An independent review commissioned by the BBC Trust has concluded that the corporation’s rural coverage can have a ‘metropolitan bias’, is too reliant on celebrities and is accused of being too ‘squeamish’ and ‘simplistic’ in its coverage of rural life. The report concluded that The Archers on Radio 4 was ‘better than BBC news on rural issues’.

That much-loved radio drama, with some five million listeners a week, and Countryfile plus Farming Today were singled out for praise, but their phenomenal success begs the question as to why the BBC shies away from making more shows about rural matters.

The problem was seen to be most acute over the badger issue, where the corporation was criticised for its predominant use of images of healthy badgers to open or conclude reports, weighing the argument in favour of the anti-cull lobby.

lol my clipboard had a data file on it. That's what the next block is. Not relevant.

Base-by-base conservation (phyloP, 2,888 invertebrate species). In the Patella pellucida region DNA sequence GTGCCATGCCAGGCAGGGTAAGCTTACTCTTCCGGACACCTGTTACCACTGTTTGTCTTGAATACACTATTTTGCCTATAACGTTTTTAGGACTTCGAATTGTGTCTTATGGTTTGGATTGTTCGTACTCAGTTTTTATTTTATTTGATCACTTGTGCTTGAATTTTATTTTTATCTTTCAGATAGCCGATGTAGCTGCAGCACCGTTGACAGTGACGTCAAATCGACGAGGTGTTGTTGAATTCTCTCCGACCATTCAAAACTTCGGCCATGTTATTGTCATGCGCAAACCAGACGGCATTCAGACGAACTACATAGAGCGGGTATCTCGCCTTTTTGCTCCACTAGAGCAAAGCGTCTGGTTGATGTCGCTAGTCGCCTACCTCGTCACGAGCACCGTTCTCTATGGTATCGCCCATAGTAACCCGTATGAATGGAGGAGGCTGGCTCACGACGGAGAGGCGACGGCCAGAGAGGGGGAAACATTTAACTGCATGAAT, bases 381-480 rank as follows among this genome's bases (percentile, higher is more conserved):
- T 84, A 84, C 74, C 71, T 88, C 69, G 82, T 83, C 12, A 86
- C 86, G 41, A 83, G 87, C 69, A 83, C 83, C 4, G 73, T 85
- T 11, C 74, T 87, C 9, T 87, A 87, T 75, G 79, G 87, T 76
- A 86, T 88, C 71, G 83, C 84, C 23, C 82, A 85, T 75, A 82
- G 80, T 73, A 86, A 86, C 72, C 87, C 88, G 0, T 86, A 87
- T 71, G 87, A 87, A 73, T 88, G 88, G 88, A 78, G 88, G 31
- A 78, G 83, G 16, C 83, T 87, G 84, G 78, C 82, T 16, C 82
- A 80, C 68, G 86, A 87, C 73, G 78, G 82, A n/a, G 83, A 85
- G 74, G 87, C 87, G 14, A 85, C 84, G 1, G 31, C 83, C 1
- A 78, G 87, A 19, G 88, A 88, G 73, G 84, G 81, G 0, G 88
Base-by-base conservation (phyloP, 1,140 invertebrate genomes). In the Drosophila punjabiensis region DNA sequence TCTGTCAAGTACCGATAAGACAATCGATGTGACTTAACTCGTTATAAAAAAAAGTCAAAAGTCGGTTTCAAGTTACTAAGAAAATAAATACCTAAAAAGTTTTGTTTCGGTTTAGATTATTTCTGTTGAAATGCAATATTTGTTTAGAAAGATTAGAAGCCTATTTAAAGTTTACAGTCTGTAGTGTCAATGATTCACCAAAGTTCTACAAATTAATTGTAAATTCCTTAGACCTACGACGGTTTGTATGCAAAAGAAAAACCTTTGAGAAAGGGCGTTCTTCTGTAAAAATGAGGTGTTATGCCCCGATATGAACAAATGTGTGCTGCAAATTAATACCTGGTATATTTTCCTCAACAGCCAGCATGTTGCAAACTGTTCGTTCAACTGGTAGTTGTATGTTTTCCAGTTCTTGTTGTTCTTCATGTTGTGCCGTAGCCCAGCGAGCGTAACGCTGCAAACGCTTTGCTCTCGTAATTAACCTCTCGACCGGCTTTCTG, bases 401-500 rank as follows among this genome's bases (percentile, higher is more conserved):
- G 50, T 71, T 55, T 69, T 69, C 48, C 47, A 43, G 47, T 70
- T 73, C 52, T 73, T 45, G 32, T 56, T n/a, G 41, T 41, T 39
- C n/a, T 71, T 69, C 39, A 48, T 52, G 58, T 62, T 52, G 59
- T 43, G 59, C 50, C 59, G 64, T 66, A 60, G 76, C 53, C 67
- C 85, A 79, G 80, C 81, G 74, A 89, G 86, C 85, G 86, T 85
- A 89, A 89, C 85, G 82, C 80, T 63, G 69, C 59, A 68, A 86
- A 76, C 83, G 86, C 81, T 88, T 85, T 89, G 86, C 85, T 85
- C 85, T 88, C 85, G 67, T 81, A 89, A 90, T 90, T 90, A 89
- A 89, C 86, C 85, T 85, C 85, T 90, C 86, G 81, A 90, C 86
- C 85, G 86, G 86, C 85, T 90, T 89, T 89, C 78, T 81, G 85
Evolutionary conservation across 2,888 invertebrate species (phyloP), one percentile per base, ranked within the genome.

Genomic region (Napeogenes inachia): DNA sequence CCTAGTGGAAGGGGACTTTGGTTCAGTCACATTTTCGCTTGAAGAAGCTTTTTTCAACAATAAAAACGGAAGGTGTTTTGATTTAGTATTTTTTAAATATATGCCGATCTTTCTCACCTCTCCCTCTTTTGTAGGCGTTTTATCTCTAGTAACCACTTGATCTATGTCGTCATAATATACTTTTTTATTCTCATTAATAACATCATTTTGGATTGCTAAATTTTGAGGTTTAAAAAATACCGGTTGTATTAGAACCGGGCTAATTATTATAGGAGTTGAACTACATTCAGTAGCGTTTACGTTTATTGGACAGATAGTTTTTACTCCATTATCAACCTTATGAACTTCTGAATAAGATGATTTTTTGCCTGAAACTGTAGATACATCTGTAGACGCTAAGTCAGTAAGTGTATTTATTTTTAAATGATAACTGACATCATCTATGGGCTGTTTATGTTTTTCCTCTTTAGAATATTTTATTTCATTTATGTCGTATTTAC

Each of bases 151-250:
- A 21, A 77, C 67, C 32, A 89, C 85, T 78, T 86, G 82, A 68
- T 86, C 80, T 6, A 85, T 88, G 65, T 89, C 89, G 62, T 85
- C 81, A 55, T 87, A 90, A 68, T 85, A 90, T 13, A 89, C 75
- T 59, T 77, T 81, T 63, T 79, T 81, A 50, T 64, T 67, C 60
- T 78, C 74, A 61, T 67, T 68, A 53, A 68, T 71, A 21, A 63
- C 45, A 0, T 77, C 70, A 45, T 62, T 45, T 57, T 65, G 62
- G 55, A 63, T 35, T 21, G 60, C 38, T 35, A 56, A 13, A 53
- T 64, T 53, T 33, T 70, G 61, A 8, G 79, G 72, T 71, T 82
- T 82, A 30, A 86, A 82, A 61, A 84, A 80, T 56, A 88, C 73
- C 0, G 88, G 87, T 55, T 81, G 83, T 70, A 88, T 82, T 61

The report also found that those living in metropolitan areas have little understanding or interest in rural affairs, which is why I welcome the review (COUNTRY LIFE took part in it), which concluded that the BBC should re-establish the post of Rural Affairs Correspondent as well as broadening its rural contacts list so that it’s not so reliant on a handful of organisations, such as the RSPB, NFU and National Trust.

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